DENVER — The Colorado movie theater complex that was the scene of a shooting rampage this month did not have any uniformed security guards on duty the night of the attack, even though other theaters operated by the same company did provide such protection for the premiere of the new Batman film.
It’s impossible to know whether guards — often off-duty police officers — at the Aurora Century 16 would have spotted the suspected gunman, James Holmes, and thwarted the attack that left 12 moviegoers dead and dozens wounded on July 20.
Cinemark has arranged for off-duty police guards at the Aurora theater on busy Friday and Saturday nights. As for other nights of the week, theater operators decide on a case-by-case basis whether to hire security, depending on the likelihood of trouble. The attack came early Friday, shortly after the midnight screening of “The Dark Knight Rises’’ began.
The officers are generally armed and usually spend their time patrolling the complex, checking bags, or dealing with minor disputes.
Larry Lowak, whose son Brent was among the wounded, said security personnel possibly could have stopped the gunman, and he was dismayed to learn that guards weren’t on hand. Cinemark, based in Plano, Texas, declined to explain why guards weren’t provided in Aurora that night and declined to discuss security policies in general.
Through interviews with police officers and officials outside the theater chain, the Associated Press was able to identify other company theaters that did use armed security workers for the July 19-20 Batman showings — including those in Beaumont, Texas; Lake Charles, La.; and Tupelo, Miss.
Some other locations, including a Cinema Century 16 theater in the western Denver suburb of Lakewood, did not have security.
Aurora Police Chief Dan Oates has said the Cinemark in Aurora normally uses off-duty police officers to provide security on weekend nights but did not have any working for the July 19 showings that went into the next morning. The theater does not have an unusually high record of complaints or crimes, police Sergeant Cassidee Carlson said.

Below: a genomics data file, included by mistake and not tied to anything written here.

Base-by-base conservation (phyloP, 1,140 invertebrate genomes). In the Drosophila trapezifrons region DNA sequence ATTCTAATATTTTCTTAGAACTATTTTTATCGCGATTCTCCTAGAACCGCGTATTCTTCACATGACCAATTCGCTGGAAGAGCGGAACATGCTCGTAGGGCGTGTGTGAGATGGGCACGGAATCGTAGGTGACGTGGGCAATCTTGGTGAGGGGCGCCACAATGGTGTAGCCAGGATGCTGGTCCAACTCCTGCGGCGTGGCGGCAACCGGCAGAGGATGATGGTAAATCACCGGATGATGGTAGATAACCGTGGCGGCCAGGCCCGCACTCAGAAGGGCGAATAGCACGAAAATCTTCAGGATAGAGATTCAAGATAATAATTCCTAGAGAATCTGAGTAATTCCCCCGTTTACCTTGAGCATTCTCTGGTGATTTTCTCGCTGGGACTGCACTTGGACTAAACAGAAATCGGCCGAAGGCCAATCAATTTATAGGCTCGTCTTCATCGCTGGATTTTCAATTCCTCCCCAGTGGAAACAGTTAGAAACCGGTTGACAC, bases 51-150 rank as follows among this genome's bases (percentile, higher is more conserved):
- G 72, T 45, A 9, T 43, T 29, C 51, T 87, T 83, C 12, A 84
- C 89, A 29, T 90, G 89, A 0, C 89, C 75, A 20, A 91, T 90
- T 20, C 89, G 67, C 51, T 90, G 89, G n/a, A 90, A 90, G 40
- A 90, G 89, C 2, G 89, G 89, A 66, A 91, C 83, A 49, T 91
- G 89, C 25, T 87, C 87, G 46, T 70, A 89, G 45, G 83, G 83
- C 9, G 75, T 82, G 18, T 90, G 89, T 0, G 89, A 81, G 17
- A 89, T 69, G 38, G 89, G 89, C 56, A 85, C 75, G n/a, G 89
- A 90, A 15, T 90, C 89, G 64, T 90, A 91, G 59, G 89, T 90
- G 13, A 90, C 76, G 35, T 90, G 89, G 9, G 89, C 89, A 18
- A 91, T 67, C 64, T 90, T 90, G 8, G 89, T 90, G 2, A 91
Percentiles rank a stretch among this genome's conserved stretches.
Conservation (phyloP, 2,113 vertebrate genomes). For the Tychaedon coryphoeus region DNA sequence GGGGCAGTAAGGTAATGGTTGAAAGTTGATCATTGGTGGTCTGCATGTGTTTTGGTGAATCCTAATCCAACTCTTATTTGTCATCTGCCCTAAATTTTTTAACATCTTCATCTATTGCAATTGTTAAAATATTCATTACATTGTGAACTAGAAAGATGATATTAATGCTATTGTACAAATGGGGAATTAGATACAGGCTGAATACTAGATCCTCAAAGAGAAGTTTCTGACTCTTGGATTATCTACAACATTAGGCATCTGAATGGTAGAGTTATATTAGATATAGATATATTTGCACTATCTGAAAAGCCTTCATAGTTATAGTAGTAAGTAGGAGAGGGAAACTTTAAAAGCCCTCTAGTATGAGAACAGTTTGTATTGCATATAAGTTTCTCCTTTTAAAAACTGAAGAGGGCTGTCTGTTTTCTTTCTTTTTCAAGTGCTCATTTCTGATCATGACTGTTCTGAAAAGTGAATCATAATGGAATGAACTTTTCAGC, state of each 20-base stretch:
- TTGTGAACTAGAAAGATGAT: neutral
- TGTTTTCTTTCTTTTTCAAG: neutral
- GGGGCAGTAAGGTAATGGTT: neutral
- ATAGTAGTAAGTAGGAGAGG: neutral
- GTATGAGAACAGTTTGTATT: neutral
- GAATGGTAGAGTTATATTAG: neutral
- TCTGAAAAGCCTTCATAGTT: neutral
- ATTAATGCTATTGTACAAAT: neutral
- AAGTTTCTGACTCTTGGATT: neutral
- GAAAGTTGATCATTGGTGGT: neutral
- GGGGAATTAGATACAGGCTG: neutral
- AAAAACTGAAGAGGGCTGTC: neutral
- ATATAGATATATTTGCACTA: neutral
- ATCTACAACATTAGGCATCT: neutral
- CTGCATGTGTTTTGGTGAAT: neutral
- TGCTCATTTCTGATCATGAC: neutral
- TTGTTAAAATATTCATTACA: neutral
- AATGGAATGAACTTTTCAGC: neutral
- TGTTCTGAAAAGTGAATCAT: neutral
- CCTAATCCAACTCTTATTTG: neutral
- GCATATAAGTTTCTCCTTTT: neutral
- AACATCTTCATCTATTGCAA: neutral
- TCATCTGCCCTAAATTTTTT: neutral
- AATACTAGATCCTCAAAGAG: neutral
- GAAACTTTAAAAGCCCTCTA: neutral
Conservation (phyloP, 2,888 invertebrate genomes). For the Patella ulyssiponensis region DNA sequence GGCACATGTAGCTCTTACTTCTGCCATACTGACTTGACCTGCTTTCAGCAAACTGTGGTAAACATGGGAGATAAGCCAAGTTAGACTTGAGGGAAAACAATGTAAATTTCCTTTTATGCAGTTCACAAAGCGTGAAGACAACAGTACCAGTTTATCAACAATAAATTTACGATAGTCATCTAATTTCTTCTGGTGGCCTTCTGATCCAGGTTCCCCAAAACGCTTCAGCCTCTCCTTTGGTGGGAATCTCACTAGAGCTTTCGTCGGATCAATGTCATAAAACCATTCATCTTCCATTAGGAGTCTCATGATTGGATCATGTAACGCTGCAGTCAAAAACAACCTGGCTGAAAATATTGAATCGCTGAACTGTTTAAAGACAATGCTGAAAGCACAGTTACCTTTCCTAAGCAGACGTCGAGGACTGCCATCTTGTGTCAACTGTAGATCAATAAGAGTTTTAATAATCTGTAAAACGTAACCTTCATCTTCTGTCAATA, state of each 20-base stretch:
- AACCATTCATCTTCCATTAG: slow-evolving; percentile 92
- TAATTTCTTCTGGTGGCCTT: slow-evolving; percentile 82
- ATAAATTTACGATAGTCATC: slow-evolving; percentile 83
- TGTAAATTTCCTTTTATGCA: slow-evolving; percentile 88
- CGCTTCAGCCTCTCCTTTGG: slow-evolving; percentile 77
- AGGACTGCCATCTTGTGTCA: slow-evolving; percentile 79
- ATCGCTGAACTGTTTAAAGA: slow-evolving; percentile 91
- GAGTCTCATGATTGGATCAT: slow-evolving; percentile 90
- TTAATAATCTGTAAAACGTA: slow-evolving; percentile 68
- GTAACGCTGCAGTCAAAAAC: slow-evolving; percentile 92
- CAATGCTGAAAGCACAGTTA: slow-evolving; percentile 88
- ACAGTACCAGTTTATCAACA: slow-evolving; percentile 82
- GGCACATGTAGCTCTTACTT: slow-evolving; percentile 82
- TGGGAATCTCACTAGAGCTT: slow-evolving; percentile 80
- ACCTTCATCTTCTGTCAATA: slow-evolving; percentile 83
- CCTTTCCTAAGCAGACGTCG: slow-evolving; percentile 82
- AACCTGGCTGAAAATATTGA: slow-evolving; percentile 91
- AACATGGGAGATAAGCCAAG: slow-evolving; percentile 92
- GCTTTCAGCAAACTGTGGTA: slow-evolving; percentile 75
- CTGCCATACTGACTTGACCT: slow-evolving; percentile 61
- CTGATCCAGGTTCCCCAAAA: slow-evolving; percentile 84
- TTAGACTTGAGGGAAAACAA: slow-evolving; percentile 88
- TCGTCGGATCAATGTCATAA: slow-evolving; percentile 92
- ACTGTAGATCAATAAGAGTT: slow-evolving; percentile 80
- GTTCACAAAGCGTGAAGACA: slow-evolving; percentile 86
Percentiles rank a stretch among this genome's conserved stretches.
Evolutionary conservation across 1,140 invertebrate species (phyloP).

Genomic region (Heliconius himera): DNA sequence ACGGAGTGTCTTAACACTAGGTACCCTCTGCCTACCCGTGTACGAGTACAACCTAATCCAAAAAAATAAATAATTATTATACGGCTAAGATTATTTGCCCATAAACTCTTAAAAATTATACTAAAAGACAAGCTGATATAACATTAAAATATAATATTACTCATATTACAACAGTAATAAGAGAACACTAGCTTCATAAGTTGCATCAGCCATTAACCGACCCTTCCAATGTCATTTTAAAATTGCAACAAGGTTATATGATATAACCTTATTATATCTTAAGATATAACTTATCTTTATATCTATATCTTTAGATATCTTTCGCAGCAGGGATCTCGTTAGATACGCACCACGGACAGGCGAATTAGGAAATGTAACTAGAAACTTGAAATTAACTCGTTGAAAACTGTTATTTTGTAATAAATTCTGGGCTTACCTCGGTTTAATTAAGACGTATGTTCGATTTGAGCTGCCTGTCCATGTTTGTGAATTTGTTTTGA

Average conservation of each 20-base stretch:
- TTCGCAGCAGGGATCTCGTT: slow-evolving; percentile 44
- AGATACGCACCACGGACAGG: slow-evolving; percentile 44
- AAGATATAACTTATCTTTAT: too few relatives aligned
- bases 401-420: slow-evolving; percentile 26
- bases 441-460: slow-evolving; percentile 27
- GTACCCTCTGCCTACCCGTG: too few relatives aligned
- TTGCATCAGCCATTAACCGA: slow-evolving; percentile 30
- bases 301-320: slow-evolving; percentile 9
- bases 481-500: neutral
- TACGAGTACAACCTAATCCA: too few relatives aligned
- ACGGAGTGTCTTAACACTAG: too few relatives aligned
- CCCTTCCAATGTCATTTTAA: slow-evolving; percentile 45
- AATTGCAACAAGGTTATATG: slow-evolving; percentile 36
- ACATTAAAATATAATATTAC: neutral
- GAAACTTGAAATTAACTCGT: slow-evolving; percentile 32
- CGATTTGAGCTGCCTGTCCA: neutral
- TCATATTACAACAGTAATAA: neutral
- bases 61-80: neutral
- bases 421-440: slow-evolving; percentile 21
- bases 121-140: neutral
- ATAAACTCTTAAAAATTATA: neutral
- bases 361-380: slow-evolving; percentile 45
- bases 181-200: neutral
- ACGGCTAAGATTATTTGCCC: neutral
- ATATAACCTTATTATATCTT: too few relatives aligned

In Moosic, Pa., Cinemark has worked for years with off-duty local police officers— typically on Fridays and Saturdays — and authorities said they were asked to provide two officersthat night because the midnight showing of the Batman film was expected to be a major event.
Two major multiplexes in Amarillo, Texas, including one Cinemark facility, also ensured that off-duty uniformed police were present for the first screenings of the Batman film. Amarillo Police Corporal Jerry Neufeld said the town’s theaters made a point of asking for them on the busy opening night.
The Aurora shooting has stirred discussion about appropriate security precautions at gathering places commonly considered safe. Analysts say that security at public venues has increased substantially over the past decade, but they also note that it’s impossible to maintain complete safety at all times.
Officials have said the Aurora shooting suspect bought a ticket to the midnight showing and went into the theater as part of the crowd. A federal law enforcement official said Holmes is believed to have propped open an exit door in the theater as the movie was playing, donned protective ballistic gear, reentered, and opened fire.
Aurora police said the suspecthad an AR-15 assault rifle, a shotgun, and two .40-caliber Glock handguns.
Some theaters have added security guards for all nights of the week since the shooting, and police departments around the country have also conducted extra patrols at movie theaters, though it is not clear if those shifts will be permanent. AMC Theatres has barred people from wearing masks or bringing fake weapons inside.
Many theaters, including the Cinemark in Aurora, prohibit patrons from bringing in concealed weapons used for personal protection.
Lowak, the father of the shooting survivor,said he believes people carrying concealed weapons might have helped limit the bloodshed.
But Hubert Williams, former head of the Newark Police Department and president of the Police Foundation, said that the idea that average citizens with guns could keep a theater safe only makes sense ‘‘on a piece of paper.’’
‘‘Reality is much more complicated. What if you pull a gun out, take aim, and someone else thinks you’re the shooter?’’ he asked. ‘‘Would you stand up against an AR-15, AK-47 military-style assault weapon? Give me a break.’’